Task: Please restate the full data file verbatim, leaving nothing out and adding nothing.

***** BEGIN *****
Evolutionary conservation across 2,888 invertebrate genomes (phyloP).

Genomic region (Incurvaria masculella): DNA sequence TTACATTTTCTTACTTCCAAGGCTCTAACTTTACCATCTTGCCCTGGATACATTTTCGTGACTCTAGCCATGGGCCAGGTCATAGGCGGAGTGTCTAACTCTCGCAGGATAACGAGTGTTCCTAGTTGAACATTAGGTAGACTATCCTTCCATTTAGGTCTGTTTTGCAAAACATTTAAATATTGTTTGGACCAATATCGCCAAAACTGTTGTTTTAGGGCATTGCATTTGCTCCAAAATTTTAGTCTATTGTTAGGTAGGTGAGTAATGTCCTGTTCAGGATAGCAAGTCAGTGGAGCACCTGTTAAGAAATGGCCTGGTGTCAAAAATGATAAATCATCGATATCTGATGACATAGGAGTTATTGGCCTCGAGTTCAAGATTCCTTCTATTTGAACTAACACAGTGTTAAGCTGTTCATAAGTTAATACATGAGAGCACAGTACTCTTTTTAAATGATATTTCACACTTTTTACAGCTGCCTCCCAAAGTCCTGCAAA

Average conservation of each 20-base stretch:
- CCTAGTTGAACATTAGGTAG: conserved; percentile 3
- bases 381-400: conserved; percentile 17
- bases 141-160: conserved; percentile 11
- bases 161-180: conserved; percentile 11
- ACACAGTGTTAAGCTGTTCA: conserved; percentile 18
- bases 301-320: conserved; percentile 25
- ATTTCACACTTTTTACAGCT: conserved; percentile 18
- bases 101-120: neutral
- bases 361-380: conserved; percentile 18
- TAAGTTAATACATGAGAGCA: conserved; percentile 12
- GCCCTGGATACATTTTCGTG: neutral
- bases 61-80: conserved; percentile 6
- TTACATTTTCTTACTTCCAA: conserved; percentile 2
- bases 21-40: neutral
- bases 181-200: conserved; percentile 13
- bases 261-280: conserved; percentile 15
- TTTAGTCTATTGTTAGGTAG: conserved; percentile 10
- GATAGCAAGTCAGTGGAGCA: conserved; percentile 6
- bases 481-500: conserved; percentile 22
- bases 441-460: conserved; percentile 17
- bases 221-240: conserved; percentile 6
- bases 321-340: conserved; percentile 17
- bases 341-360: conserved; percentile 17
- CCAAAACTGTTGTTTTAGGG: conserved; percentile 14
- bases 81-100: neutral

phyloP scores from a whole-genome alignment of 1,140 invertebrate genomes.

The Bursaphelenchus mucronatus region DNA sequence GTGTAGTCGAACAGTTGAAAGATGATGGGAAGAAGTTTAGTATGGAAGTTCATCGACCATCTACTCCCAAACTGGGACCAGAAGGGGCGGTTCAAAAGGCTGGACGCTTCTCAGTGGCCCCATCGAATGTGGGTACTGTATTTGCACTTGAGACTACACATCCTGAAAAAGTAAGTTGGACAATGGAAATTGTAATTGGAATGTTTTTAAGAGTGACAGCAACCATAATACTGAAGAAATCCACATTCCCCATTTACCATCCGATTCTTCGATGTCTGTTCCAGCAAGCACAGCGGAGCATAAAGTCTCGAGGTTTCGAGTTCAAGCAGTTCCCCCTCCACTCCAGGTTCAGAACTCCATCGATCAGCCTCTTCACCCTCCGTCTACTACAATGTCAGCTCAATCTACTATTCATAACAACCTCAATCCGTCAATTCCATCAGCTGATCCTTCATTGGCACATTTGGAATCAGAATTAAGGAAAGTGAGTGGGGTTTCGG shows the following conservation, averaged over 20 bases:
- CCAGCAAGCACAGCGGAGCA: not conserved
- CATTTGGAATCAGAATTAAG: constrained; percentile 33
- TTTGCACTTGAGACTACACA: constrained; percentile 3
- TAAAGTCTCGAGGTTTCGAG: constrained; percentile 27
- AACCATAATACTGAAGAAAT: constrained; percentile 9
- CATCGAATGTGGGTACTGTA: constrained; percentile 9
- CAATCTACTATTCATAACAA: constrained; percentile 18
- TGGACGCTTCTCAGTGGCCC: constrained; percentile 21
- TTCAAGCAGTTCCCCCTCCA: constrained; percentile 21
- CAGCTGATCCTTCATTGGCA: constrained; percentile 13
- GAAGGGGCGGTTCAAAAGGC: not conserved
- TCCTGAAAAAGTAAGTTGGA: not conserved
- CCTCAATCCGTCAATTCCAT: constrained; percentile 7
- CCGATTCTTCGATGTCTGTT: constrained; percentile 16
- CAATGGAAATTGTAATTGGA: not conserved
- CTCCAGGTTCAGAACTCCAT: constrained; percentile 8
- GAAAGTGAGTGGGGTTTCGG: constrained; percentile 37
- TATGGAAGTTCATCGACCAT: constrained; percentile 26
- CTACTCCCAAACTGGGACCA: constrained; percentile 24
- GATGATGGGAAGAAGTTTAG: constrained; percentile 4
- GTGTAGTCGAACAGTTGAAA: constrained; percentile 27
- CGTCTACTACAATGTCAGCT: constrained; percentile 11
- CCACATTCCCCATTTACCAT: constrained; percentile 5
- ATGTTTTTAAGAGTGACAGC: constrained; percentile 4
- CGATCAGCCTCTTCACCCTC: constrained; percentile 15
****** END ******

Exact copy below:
Evolutionary conservation across 2,888 invertebrate genomes (phyloP).

Genomic region (Incurvaria masculella): DNA sequence TTACATTTTCTTACTTCCAAGGCTCTAACTTTACCATCTTGCCCTGGATACATTTTCGTGACTCTAGCCATGGGCCAGGTCATAGGCGGAGTGTCTAACTCTCGCAGGATAACGAGTGTTCCTAGTTGAACATTAGGTAGACTATCCTTCCATTTAGGTCTGTTTTGCAAAACATTTAAATATTGTTTGGACCAATATCGCCAAAACTGTTGTTTTAGGGCATTGCATTTGCTCCAAAATTTTAGTCTATTGTTAGGTAGGTGAGTAATGTCCTGTTCAGGATAGCAAGTCAGTGGAGCACCTGTTAAGAAATGGCCTGGTGTCAAAAATGATAAATCATCGATATCTGATGACATAGGAGTTATTGGCCTCGAGTTCAAGATTCCTTCTATTTGAACTAACACAGTGTTAAGCTGTTCATAAGTTAATACATGAGAGCACAGTACTCTTTTTAAATGATATTTCACACTTTTTACAGCTGCCTCCCAAAGTCCTGCAAA

Average conservation of each 20-base stretch:
- CCTAGTTGAACATTAGGTAG: conserved; percentile 3
- bases 381-400: conserved; percentile 17
- bases 141-160: conserved; percentile 11
- bases 161-180: conserved; percentile 11
- ACACAGTGTTAAGCTGTTCA: conserved; percentile 18
- bases 301-320: conserved; percentile 25
- ATTTCACACTTTTTACAGCT: conserved; percentile 18
- bases 101-120: neutral
- bases 361-380: conserved; percentile 18
- TAAGTTAATACATGAGAGCA: conserved; percentile 12
- GCCCTGGATACATTTTCGTG: neutral
- bases 61-80: conserved; percentile 6
- TTACATTTTCTTACTTCCAA: conserved; percentile 2
- bases 21-40: neutral
- bases 181-200: conserved; percentile 13
- bases 261-280: conserved; percentile 15
- TTTAGTCTATTGTTAGGTAG: conserved; percentile 10
- GATAGCAAGTCAGTGGAGCA: conserved; percentile 6
- bases 481-500: conserved; percentile 22
- bases 441-460: conserved; percentile 17
- bases 221-240: conserved; percentile 6
- bases 321-340: conserved; percentile 17
- bases 341-360: conserved; percentile 17
- CCAAAACTGTTGTTTTAGGG: conserved; percentile 14
- bases 81-100: neutral

phyloP scores from a whole-genome alignment of 1,140 invertebrate genomes.

The Bursaphelenchus mucronatus region DNA sequence GTGTAGTCGAACAGTTGAAAGATGATGGGAAGAAGTTTAGTATGGAAGTTCATCGACCATCTACTCCCAAACTGGGACCAGAAGGGGCGGTTCAAAAGGCTGGACGCTTCTCAGTGGCCCCATCGAATGTGGGTACTGTATTTGCACTTGAGACTACACATCCTGAAAAAGTAAGTTGGACAATGGAAATTGTAATTGGAATGTTTTTAAGAGTGACAGCAACCATAATACTGAAGAAATCCACATTCCCCATTTACCATCCGATTCTTCGATGTCTGTTCCAGCAAGCACAGCGGAGCATAAAGTCTCGAGGTTTCGAGTTCAAGCAGTTCCCCCTCCACTCCAGGTTCAGAACTCCATCGATCAGCCTCTTCACCCTCCGTCTACTACAATGTCAGCTCAATCTACTATTCATAACAACCTCAATCCGTCAATTCCATCAGCTGATCCTTCATTGGCACATTTGGAATCAGAATTAAGGAAAGTGAGTGGGGTTTCGG shows the following conservation, averaged over 20 bases:
- CCAGCAAGCACAGCGGAGCA: not conserved
- CATTTGGAATCAGAATTAAG: constrained; percentile 33
- TTTGCACTTGAGACTACACA: constrained; percentile 3
- TAAAGTCTCGAGGTTTCGAG: constrained; percentile 27
- AACCATAATACTGAAGAAAT: constrained; percentile 9
- CATCGAATGTGGGTACTGTA: constrained; percentile 9
- CAATCTACTATTCATAACAA: constrained; percentile 18
- TGGACGCTTCTCAGTGGCCC: constrained; percentile 21
- TTCAAGCAGTTCCCCCTCCA: constrained; percentile 21
- CAGCTGATCCTTCATTGGCA: constrained; percentile 13
- GAAGGGGCGGTTCAAAAGGC: not conserved
- TCCTGAAAAAGTAAGTTGGA: not conserved
- CCTCAATCCGTCAATTCCAT: constrained; percentile 7
- CCGATTCTTCGATGTCTGTT: constrained; percentile 16
- CAATGGAAATTGTAATTGGA: not conserved
- CTCCAGGTTCAGAACTCCAT: constrained; percentile 8
- GAAAGTGAGTGGGGTTTCGG: constrained; percentile 37
- TATGGAAGTTCATCGACCAT: constrained; percentile 26
- CTACTCCCAAACTGGGACCA: constrained; percentile 24
- GATGATGGGAAGAAGTTTAG: constrained; percentile 4
- GTGTAGTCGAACAGTTGAAA: constrained; percentile 27
- CGTCTACTACAATGTCAGCT: constrained; percentile 11
- CCACATTCCCCATTTACCAT: constrained; percentile 5
- ATGTTTTTAAGAGTGACAGC: constrained; percentile 4
- CGATCAGCCTCTTCACCCTC: constrained; percentile 15